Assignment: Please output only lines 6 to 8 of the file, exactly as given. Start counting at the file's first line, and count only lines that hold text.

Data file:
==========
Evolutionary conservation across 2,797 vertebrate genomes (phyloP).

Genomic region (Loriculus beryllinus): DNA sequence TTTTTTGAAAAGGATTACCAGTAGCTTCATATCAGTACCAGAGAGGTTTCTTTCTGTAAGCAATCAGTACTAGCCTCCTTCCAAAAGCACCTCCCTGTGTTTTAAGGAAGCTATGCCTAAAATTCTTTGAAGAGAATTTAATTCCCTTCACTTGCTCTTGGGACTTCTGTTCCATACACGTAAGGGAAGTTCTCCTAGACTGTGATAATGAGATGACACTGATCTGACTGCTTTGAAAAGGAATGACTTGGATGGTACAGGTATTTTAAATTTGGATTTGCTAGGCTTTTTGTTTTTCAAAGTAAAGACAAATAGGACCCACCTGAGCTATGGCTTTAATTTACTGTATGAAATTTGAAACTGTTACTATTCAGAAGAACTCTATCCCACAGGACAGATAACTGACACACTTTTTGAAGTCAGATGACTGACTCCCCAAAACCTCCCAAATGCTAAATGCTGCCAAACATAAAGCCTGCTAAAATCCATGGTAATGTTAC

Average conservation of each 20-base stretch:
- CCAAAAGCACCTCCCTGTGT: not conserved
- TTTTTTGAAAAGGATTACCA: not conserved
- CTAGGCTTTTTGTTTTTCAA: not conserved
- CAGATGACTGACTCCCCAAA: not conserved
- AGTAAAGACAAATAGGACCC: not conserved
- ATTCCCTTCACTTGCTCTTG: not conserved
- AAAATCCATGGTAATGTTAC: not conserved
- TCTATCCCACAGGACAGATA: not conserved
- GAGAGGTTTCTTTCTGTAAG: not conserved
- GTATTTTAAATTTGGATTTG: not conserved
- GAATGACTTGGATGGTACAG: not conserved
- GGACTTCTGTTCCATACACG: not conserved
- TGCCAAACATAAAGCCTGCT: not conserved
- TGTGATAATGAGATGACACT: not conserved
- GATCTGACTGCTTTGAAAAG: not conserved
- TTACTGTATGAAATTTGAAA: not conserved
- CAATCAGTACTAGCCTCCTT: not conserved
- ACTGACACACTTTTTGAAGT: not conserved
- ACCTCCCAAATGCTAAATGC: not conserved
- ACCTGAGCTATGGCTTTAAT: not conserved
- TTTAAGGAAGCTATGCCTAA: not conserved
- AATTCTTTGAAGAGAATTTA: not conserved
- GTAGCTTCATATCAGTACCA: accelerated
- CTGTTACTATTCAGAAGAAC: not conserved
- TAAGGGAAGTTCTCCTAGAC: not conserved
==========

- CTAGGCTTTTTGTTTTTCAA: not conserved
- CAGATGACTGACTCCCCAAA: not conserved
- AGTAAAGACAAATAGGACCC: not conserved